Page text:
Good search facilities reduce the need for human intervention. The search words used by shoppers are also useful for tracking preferences and making sure you’re speaking their language. Analysing this data should be done as part of a continuous improvement process.

3) Product selection tools

Product selection tools enable the shopper to research precise options and come to decisions. They are often presented in the form of a sales or ‘needs discovery’ script similar to one a salesperson may use. In financial services you will find rate calculators and often side-by-side product comparison tools. Do not use these tools to drive the shopper to one option, but rather to help them narrow the field. This keeps the shopper in control and provides a level of validation to their buying
decision. Provide follow-on actions after the options are presented. These could include registering a call back request, completing the application online, or requesting details in the post.

Sometimes the shopper’s personal circumstances mean that they need a more complex solution. It is important to capture these cases early on in the process with qualifying questions. Don’t leave it to the end and offer ‘no suitable product’. Conversely, don’t make the tool too restrictive in its options so that the shopper gives up. Just like an automated voice menu application, good practice demands that there is an opt out / ‘contact me’ option at each step of the way. Build it like the shopper thinks and behaves – not how the business is structured.

Don’t forget that the options presented in an online selection tool should also be consistent with the offers and  recommendations being made in all other channels.

4) Continuity and consistency across channels

The buying process will often cut across channels due to shopper preferences, personal circumstances or internal constraints. This is more likely for some products, such as financial services, where human validation of a decision is often preferred. The critical factor for a successful buyer flow in this situation is ensuring continuity of the process and consistency of the offer across channels.

Ensuring continuity when shoppers switch channels mid-flow is not always easy.  There are technical, process and data integration constraints to consider. When designing across channels, aim to minimise the amount of duplicated work that is required and ensure processes work in each channel. For example, advertising an 0800 number and specific web address for a new offer should mean the same information is available – and consistent – on both channels. If I can download a brochure about the offer from the website, I expect that the agent can e-mail me the brochure when I call. In my recent experience, one bank was not only unable to e-mail me the brochure, but also the agent was unaware of the terms of the offer published on the website.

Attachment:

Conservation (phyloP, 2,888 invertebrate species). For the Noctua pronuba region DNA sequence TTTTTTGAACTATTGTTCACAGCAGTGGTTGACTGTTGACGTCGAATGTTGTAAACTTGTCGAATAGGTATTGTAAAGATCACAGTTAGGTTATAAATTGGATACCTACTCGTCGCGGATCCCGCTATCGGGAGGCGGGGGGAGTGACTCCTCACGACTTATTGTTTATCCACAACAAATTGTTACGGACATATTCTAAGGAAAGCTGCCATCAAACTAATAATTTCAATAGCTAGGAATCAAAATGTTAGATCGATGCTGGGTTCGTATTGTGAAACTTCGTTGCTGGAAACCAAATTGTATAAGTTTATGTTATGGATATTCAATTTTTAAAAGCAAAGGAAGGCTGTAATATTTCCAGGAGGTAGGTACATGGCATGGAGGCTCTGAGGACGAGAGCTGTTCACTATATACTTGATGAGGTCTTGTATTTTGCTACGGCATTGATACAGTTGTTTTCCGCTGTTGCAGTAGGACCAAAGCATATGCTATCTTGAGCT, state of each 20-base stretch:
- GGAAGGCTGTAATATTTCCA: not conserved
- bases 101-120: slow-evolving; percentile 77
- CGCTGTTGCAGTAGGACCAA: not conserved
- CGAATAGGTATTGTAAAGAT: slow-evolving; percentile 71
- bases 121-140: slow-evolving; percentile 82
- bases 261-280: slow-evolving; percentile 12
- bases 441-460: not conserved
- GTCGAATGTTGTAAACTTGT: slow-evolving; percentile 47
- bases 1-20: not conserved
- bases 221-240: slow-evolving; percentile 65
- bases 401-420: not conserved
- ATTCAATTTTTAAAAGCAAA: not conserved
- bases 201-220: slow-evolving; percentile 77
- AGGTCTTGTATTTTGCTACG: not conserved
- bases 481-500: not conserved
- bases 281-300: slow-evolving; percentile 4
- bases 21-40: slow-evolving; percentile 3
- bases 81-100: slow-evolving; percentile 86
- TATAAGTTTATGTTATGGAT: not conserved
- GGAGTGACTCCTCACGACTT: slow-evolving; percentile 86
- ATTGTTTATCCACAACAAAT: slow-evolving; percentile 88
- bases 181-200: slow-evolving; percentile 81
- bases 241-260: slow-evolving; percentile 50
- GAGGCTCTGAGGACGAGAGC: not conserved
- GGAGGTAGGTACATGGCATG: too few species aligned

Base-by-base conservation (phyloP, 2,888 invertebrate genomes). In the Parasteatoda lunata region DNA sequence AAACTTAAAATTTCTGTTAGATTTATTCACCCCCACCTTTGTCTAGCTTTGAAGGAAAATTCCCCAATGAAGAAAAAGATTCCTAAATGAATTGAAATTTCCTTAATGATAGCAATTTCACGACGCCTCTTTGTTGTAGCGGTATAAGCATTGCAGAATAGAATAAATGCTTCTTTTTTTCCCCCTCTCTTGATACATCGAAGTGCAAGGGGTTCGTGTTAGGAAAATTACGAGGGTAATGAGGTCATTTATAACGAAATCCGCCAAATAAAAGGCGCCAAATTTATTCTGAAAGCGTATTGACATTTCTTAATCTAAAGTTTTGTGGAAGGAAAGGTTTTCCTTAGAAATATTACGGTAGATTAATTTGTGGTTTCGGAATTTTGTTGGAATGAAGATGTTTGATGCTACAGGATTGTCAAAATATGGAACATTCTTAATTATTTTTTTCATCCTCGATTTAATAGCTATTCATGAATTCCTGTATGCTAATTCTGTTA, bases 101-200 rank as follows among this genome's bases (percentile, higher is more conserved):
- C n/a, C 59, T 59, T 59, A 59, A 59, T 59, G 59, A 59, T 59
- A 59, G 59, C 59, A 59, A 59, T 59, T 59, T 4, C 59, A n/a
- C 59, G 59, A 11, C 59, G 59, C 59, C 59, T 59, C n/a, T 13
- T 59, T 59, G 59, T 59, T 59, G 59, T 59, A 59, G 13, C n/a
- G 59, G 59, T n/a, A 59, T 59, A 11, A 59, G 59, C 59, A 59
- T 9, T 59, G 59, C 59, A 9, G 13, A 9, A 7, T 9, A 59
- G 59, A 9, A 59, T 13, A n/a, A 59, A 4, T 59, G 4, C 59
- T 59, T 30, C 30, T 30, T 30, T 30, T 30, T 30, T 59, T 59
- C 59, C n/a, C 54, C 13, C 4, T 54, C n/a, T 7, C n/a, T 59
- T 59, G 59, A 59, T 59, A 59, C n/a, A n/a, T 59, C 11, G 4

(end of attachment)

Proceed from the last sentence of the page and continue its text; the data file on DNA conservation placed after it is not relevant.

Clearly, operational systems and processes, including customer relationship management (CRM), need to be sophisticated to deliver consistency and continuity across channels. As usual, it is not just about the technology enabling the functionality.

5) Continuity and consistency over time

By its nature, any change of channel includes an element of time. For all the examples in point 4, time elapses between the contacts on different channels. Shoppers should be able to ‘come back to where they left off’.

In a single channel, the technology to achieve this is quite well developed. The saved shopping cart idea is now common. It is clearly harder to achieve across channels and over time without good technology integration as a base.

As well as continuity across a single buying process, the longer-term lifecycle aspect should also be considered. Some websites personalise home pages based on the last visit and the searches the shopper made, for instance. Other companies
assess how and what the shopper bought the first time and then tailor outbound marketing activities and channels used. This type of marketing is a whole different subject so I’ll stop there. Just remember to consider the time aspect of both the immediate buyer flow and the longer-term relationship you are trying to create.

It’s not just what you do…

How you implement any of these practices in your business is just as important as what you do. Shopper behaviour is enormously complex and often unpredictable. Learning what works and what doesn’t over time, and in a structured way, will enable the DIWM processes to be continually improved rather than ‘tinkered with’.

The right approach is to pilot new practices and determine which will have the best impacts. To measure these impacts, the right metrics must be in place. At Budd, we talk about the ‘leaky bucket’. This metric helps you to measure the return on investment at each stage of the buying process. How many shoppers are dropping out between the browsing and the buying stage, and what are the root causes of that? ‘Leaky bucket’ will help you track baseline costs and lost revenue opportunity at each stage of the buyer flow so you can see which pilot ideas will have the biggest impact.

Piloting will help you to achieve results quickly if you get the right team involved across the business. This is not just about the web designers and technical specialists, but operations, marketing, product development and compliance. It is not
about setting up a project team, but ensuring the right people are contributing and learning the lessons that the pilots are teaching on a continuous basis. The key to success is shifting the culture from selling to helping buyers buy through  processes that ‘do it with me’.

Thumbnail Image of David Naylor

David Naylor is a director of Budd in the UK, a member of the LimeBridge alliance, which operates in 11 countries
Tel: +44 7855 806189
Website: can read more about businesses that are building brands in the age of greater consumer choice and control in Alan Mitchell’s book: “Right Side Up”

Author: Jonty Pearce

Published On: 31st Aug 2006 - Last modified: 21st Feb 2019
Read more about - Customer Service Strategy